We Wake to Find Ourselves Undone

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Our family’s tradition was to decorate the Christmas tree on my father’s birthday.  As a child, it was always one of my favorite nights.  With perfect recall, my dad would recite Robert Frost’s poem, Stopping by Woods on a Snowy Evening.  

My father no longer lives in a reality that marks time by the calendar.  Instead he struggles to find his way, moment to moment.  He loved Christmas.  I use the past tense because he is not able to remember his loves without my mother reminding him of himself.

It’s a gray, bleak morning in Austin as I ready myself to call my dad to wish him a happy birthday.  There is a sadness in how the dead leaves funnel at the backdoor.  I think of the last line in Jay Hopler’s poem, Meditation

We are oblivious. Then, one morning—there’s a
crack in the water glass—we wake to find ourselves undone.

Happy Birthday Dad and Merry Christmas.

Stopping by Woods on a Snowy Evening by Robert Frost

Whose woods these are I think I know.
His house is in the village though;
He will not see me stopping here
To watch his woods fill up with snow.

My little horse must think it queer
To stop without a farmhouse near
Between the woods and frozen lake
The darkest evening of the year.

He gives his harness bells a shake
To ask if there is some mistake.
The only other sound’s the sweep
Of easy wind and downy flake.

The woods are lovely, dark and deep,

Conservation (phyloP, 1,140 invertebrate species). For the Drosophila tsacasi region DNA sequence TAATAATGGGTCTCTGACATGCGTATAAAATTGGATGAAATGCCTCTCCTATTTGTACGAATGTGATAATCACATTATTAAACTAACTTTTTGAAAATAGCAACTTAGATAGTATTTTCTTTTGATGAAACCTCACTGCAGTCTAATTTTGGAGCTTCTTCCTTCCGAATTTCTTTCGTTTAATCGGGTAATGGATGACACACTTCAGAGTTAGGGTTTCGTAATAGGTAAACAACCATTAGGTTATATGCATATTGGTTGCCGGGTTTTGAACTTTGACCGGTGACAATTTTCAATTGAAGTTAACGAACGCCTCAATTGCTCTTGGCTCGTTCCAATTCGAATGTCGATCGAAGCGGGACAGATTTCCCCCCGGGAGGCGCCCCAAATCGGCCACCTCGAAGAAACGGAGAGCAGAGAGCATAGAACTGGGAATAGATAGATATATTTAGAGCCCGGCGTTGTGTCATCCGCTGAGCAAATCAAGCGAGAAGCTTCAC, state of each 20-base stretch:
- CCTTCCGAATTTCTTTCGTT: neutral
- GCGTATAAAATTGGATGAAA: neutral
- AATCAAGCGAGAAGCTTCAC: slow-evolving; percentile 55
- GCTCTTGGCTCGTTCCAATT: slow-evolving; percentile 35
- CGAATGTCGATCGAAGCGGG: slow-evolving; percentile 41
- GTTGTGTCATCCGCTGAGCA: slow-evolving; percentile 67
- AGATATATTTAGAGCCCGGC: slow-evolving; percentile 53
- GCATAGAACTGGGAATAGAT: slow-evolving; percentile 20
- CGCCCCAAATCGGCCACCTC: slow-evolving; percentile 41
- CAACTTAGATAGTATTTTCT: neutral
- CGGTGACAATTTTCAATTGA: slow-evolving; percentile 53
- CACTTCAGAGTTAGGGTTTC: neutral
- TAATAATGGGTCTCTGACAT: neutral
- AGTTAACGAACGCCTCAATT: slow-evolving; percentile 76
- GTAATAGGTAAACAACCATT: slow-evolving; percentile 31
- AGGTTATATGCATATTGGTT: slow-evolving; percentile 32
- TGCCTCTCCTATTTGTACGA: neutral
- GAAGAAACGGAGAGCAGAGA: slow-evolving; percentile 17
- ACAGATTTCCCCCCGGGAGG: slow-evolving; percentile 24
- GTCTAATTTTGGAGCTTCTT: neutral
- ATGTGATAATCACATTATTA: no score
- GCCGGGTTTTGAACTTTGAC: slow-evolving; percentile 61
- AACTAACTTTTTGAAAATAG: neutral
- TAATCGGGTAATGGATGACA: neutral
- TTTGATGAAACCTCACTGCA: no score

But I have promises to keep,
And miles to go before I sleep,
And miles to go before I sleep.

Meditation on Ruin by Jay Hopler

It’s not the lost lover that brings us to ruin, or the barroom brawl,
or the con game gone bad, or the beating
Taken in the alleyway. But the lost car keys,
The broken shoelace,
The overcharge at the gas pump
Which we broach without comment — these are the things that
eat away at life, these constant vibrations
In the web of the unremarkable.

The death of a father — the death of the mother —
The sudden loss shocks the living flesh alive! But the broken
pair of glasses,
The tear in the trousers,
These begin an ache behind the eyes.
And it’s this ache to which we will ourselves
Oblivious. We are oblivious. Then, one morning—there’s a
crack in the water glass—we wake to find ourselves undone.

Meditation on Ruin by Jay Hopler from Green Squall. © Yale University Press, 2006.

End note:  The picture above, of me and my parents, has sat on each of my bureaus since I was sixteen years old.  July 1966 is written on the back in my grandmother Lila’s handwriting.

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